I loved the entire story. The narrative of The Cruel Prince often appeared as one thing only to reveal itself as something darker, more secretive, more seductive, holding the reader at a cliff’s edge, always threatening to let go. I saw myself in Jude, the main character, who wanted to fit in with greatness and had to discover her true aptitude to even begin to fulfill that desire. Watching her grow and change into someone dangerous and deadly left me feeling savagely pleased with her unconventional choices in the pursuit of power. So the story not only takes place in a setting I’ve wanted to see written but written well, it also explores a plot to match the aesthetic of that cruel and wicked world. It lovingly lingered over its female characters, giving them voice, strength, cunning, and daring, but also allowing them to exhibit faults and disappointments. I love all of the ladies and their contributions to the story.

I recommend The Cruel Prince. I just do. But it’s especially appropriate for lovers of faerie fantasy, political intrigue, brutal, bloody struggles, and powerful women.

My rating: 5/5 stars
Goodreads rating: 4.21 stars


To keep up with future book reviews and read free original short fiction, hit that follow button, subscribe through email, or throw a like on the Word Nerd Scribbles Facebook page.

Book Review: Sabriel

I recommend Sabriel for readers who like somewhat dark things with a bright twist and who like intelligent, capable female characters. 

Capture
Sabriel by New York Times-bestselling author Garth Nix

Synopsis

Sent to a boarding school in Ancelstierre as a young child, Sabriel has had little experience with the random power of Free Magic or the Dead who refuse to stay dead in the Old Kingdom. But during her final semester, her father, the Abhorsen, goes missing, and Sabriel knows she must enter the Old Kingdom to find him.

With Sabriel, the first installment in the Abhorsen series, Garth Nix exploded onto the fantasy scene as a rising star, in a novel that takes readers to a world where the line between the living and the dead isn’t always clear—and sometimes disappears altogether.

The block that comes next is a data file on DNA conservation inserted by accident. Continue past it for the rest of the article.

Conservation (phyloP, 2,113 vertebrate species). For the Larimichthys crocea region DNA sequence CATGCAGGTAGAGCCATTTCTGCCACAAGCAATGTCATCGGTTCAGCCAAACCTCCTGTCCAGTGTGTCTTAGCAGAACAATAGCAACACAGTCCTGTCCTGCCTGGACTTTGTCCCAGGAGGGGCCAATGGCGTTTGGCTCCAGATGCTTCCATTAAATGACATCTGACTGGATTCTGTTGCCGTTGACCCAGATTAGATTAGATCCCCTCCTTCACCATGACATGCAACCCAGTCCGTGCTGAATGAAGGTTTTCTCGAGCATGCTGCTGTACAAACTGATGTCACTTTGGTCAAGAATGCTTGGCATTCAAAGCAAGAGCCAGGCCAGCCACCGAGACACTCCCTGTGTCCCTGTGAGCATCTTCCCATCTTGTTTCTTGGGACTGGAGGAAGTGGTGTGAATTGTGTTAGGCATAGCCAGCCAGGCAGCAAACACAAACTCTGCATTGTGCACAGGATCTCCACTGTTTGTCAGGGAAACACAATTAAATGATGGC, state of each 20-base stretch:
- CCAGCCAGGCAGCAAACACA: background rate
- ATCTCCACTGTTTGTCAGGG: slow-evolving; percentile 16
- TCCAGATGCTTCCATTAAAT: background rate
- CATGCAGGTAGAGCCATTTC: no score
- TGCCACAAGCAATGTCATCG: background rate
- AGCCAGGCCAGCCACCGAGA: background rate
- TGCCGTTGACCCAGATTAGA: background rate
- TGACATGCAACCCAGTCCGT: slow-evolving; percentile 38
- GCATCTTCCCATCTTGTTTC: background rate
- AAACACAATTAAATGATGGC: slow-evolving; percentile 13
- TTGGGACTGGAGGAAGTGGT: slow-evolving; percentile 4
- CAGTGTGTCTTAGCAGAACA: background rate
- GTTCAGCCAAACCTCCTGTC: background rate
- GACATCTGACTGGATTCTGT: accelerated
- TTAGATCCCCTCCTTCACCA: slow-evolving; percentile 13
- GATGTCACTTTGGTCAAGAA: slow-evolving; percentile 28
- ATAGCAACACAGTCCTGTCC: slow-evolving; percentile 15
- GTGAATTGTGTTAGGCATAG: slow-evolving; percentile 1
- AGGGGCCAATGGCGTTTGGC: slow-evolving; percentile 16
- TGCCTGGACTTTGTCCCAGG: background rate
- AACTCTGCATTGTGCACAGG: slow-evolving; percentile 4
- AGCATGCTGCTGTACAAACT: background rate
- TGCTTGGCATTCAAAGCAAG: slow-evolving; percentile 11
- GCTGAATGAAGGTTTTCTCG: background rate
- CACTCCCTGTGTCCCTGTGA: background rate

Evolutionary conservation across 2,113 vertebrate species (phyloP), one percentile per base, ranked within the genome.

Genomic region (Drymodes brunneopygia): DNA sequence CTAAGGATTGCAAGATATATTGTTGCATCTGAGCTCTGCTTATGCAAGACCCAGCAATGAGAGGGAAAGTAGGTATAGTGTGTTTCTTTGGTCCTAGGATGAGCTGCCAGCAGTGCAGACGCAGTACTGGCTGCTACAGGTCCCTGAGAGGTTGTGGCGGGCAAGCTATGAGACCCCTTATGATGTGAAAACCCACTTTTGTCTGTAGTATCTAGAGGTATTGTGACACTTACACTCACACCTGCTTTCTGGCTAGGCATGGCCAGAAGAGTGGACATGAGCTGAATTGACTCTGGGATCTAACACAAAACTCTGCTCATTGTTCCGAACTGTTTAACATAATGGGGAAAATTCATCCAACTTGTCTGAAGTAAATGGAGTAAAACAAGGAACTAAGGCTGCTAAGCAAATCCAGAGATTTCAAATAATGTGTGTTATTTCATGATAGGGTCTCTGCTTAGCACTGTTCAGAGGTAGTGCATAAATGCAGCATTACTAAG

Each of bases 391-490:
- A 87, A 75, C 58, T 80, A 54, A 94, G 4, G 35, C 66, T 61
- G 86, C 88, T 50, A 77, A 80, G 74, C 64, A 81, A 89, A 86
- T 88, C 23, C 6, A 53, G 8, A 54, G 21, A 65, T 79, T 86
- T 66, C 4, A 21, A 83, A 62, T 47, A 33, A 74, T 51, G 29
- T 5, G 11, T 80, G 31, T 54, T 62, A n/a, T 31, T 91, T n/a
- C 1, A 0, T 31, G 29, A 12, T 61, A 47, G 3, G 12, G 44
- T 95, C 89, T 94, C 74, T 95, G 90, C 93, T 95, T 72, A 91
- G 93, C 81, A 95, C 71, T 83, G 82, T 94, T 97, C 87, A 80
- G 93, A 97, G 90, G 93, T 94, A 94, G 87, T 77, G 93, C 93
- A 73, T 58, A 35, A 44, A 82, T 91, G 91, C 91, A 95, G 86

(Via Goodreads)

About the Author

Garth Nix has been a full-time writer since 2001, but has also worked as a literary agent, marketing consultant, book editor, book publicist, book sales representative, bookseller, and as a part-time soldier in the Australian Army Reserve.

Garth’s books include the Old Kingdom fantasy series, comprising Sabriel, Lirael; Abhorsen; Clariel and Goldenhand; SF novels Shade’s Children and A Confusion of Princes; and a Regency romance with magic, Newt’s Emerald. His novels for children include The Ragwitch; the six books of The Seventh Tower sequence; The Keys to the Kingdom series and others. He has co-written several books with Sean Williams, including the Troubletwisters series; Spirit Animals Book Three: Blood Ties; Have Sword, Will Travel; and the forthcoming sequel Let Sleeping Dragons Lie. A contributor to many anthologies and magazines, Garth’s selected short fiction has been collected in Across the Wall and To Hold the Bridge.

(Via author’s website)

My Impressions

I had never read Garth Nix before picking up this book, and only heard of him in passing. But on my way back from a trip with a friend, he suggested Sabriel to me based on my explanation of the premise of a story I’ve been writing, saying he thought I’d like it. Since I wasn’t feeling anything in my to-be-read pile, I picked it up at my local library the next chance I got.

While I’m not always keen on the World War I era aesthetic, Nix writes it very well, including battle details and tactics comparable to Brian Jacques (the Redwall series) level quality. While Ancelstierre, on one side of the Wall, boasts technological advancements, the Old Kingdom, on the other side, remains more medieval, drawing in readers who appreciate one or both of ancient and modern time periods. I really appreciated Sabriel as a character herself. She’s brave and honorable, but in a smart, thoughtful, considerate, and strategic manner, the kind of character I don’t get to see in fiction nearly often enough. All the other characters shine alongside her, unique and memorable, influencing and impacting the outcome of the narrative almost as much as Sabriel does.